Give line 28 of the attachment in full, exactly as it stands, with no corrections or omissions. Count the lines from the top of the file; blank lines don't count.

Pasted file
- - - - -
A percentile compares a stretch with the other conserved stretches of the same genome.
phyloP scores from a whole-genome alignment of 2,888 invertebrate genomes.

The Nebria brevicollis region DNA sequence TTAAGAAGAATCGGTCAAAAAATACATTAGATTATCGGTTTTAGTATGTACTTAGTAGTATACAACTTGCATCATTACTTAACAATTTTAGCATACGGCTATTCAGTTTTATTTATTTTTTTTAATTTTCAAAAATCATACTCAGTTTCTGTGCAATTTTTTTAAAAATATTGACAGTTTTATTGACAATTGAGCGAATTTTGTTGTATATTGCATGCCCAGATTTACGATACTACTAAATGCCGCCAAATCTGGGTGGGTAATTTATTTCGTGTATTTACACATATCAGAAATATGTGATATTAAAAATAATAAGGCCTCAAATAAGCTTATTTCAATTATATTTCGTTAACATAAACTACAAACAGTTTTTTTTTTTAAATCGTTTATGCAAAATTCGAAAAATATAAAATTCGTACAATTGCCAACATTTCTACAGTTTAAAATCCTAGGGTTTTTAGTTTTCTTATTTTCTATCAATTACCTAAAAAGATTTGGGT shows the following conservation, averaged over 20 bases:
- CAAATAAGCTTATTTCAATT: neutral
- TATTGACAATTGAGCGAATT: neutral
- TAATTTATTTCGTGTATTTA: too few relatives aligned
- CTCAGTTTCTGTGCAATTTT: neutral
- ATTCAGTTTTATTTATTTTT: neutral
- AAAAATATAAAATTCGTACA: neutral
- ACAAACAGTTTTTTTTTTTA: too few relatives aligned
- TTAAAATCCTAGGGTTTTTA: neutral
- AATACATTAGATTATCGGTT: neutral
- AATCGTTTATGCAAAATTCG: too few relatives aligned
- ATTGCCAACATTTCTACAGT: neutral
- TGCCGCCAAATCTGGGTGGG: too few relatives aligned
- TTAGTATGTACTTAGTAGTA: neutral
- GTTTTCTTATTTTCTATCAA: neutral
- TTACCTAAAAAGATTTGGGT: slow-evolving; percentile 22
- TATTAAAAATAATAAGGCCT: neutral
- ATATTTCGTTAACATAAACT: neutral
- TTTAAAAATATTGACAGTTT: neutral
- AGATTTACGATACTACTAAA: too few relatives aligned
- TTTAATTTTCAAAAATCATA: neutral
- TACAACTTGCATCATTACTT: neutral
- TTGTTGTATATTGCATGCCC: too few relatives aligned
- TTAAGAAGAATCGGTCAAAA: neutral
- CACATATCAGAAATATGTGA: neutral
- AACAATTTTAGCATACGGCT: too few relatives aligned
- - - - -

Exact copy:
- AACAATTTTAGCATACGGCT: too few relatives aligned